Universal Music has launched a legal challenge against MySpace, the first time  Rupert Murdoch’s social network site has been challenged for copyright infringement.

Universal is suing MySpace for unauthorised use of the music and music videos of its artists, citing the availability on the site of material from Jay-Z’s as yet unreleased album as an example of this.

Universal, owned by French media group Vivendi, has been the most aggressive of the record companies in defending the copyright of its artists. It has previously launched action against Grouper.com and Bolt.com for the same reason.

YouTube avoided similar action by cutting a deal with Universal in which YouTube pays licensing fees and shares ad revenues for use of its artists’ work. Talks on a content deal between MySpace and Universal had apparently broken down.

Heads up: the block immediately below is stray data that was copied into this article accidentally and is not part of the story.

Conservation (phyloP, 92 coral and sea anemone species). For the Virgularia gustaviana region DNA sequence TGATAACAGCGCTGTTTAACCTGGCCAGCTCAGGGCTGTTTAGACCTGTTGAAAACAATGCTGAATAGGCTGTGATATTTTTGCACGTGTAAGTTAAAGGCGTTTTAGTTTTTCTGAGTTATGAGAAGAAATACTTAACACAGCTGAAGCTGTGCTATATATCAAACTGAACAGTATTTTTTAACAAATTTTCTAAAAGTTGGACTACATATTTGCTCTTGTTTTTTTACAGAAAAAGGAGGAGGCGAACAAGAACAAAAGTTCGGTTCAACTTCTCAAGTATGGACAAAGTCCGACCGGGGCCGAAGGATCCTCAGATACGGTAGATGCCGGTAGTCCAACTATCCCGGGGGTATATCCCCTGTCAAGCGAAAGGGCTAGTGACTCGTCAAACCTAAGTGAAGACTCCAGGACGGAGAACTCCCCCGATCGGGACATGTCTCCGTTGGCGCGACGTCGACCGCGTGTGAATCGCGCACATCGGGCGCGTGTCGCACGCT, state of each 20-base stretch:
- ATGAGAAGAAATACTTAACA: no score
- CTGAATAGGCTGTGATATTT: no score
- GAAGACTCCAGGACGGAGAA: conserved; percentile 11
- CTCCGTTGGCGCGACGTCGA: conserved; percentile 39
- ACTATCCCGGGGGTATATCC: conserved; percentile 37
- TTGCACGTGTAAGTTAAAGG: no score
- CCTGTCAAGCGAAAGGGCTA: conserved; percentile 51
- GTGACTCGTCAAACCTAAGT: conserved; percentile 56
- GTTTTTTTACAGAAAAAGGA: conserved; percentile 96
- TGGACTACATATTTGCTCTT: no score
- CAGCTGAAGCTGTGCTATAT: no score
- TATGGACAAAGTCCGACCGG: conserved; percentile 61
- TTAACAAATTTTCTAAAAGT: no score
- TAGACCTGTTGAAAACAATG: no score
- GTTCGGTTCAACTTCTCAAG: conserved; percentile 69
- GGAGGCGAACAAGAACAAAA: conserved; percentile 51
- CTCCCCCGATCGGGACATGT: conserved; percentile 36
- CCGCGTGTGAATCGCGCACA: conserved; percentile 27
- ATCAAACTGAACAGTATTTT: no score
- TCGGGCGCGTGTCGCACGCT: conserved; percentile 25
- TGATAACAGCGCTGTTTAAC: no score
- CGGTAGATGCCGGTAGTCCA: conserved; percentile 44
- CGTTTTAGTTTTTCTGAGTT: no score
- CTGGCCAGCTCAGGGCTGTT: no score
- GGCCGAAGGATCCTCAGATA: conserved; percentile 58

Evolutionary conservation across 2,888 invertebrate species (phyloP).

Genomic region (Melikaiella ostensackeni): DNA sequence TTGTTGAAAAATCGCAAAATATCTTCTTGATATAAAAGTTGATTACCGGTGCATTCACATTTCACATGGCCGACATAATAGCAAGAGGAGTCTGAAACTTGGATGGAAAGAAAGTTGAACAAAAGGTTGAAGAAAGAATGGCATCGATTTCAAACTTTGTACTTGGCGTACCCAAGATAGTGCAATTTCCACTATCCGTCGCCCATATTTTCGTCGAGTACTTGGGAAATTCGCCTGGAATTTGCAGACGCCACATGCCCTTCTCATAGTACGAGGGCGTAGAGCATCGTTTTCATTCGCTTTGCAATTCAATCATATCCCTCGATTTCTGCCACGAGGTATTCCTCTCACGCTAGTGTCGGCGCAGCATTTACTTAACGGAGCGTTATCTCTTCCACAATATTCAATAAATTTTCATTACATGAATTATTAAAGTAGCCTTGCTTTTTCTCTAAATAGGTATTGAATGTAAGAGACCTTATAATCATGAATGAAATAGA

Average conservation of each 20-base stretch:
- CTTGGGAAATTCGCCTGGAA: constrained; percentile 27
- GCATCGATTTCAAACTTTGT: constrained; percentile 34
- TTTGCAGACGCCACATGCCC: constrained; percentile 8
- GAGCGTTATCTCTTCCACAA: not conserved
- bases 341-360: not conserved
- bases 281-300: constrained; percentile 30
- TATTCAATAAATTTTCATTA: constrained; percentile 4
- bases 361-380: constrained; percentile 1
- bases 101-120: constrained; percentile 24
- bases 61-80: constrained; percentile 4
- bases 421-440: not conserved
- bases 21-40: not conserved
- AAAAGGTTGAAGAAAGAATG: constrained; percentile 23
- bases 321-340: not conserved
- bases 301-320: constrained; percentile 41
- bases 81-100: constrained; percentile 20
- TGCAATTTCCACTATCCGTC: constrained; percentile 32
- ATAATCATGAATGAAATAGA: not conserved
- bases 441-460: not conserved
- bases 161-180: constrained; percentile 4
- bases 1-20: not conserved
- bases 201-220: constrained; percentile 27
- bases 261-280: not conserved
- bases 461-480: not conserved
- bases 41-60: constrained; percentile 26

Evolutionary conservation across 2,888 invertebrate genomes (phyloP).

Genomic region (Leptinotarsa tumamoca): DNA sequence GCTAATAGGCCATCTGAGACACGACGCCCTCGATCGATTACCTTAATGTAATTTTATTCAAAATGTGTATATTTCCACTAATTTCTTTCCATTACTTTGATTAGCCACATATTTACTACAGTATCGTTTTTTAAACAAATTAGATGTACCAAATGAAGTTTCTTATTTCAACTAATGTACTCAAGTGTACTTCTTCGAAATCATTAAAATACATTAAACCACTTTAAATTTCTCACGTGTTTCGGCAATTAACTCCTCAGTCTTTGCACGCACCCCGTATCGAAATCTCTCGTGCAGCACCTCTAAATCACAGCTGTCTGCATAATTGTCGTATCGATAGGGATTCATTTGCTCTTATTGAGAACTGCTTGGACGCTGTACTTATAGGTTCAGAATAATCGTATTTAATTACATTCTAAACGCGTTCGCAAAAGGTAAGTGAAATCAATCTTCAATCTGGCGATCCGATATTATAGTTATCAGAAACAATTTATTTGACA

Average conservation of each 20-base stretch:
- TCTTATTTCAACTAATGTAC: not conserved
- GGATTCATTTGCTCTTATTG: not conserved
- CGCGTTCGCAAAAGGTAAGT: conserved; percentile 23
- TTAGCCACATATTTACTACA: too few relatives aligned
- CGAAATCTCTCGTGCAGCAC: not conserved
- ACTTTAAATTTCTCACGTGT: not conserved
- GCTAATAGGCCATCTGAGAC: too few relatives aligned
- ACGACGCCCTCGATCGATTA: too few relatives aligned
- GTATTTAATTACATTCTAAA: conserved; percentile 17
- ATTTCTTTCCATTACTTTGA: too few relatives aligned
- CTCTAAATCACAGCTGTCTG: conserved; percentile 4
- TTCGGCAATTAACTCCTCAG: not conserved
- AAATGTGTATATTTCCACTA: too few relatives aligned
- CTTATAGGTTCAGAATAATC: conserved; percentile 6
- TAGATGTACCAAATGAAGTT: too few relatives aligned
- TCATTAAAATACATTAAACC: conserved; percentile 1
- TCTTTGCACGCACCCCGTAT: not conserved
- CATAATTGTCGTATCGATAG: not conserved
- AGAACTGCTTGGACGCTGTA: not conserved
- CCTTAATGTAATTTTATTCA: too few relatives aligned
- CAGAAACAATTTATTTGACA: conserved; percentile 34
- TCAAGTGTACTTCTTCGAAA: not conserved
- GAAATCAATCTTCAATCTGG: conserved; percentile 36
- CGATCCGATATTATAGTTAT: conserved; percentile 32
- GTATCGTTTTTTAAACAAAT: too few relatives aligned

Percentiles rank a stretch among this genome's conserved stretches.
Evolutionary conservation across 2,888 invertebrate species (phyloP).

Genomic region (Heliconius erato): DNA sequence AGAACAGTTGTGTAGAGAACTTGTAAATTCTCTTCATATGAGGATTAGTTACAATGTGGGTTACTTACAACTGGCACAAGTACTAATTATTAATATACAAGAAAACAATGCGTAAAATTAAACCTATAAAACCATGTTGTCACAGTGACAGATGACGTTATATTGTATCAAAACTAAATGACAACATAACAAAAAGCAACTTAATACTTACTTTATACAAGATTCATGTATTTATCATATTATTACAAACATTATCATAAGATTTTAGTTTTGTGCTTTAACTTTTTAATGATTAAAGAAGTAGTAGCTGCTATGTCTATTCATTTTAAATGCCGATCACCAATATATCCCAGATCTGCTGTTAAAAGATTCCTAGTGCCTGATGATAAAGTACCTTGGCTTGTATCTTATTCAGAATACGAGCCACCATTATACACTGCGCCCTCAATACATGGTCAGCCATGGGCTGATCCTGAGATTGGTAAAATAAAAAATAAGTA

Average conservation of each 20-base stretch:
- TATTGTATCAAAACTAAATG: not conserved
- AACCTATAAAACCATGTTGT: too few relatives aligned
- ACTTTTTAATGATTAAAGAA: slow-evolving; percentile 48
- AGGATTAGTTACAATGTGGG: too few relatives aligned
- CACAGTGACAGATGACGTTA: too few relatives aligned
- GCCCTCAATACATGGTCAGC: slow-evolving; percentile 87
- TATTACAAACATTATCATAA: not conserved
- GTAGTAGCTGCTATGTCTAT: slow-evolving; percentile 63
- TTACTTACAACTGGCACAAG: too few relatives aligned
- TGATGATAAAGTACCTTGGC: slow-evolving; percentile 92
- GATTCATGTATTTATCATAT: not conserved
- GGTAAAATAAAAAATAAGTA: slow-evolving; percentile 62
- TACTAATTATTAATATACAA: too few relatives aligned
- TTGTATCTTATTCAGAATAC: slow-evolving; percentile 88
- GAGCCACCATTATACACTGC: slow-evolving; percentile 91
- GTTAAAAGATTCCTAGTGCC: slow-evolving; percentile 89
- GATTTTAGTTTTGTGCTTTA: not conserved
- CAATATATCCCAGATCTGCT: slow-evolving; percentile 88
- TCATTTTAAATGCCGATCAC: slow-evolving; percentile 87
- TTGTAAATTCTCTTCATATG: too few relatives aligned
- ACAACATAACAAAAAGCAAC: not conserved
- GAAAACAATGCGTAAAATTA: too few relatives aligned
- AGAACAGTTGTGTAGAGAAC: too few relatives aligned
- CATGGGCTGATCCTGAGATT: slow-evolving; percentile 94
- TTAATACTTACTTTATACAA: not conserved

Universal is believed to be testing a US federal law that provides a ‘safe harbour’ to internet companies which remove copyright content after being alerted by the copyright holder.

This ‘safe harbour’ has allowed video sharing and other social network sites to achieve rapid growth while so far avoiding confrontation with the copyright owners.

Were Universal to win in court, it would set a precedent which would allow it leverage in any revenue sharing deals it makes with user-generated sites. 
Universal’s lawsuit states that the user-generated content on MySpace is actually ‘user-stolen intellectual property of others’ and that MySpace is a ‘willing partner’ in this theft.

On his blog, Mark Cuban suggests much of the appeal in user generated sites is the easy acess to copyrighted material – after all, why else would YouTube spend millions to keep copyrighted content available for its users?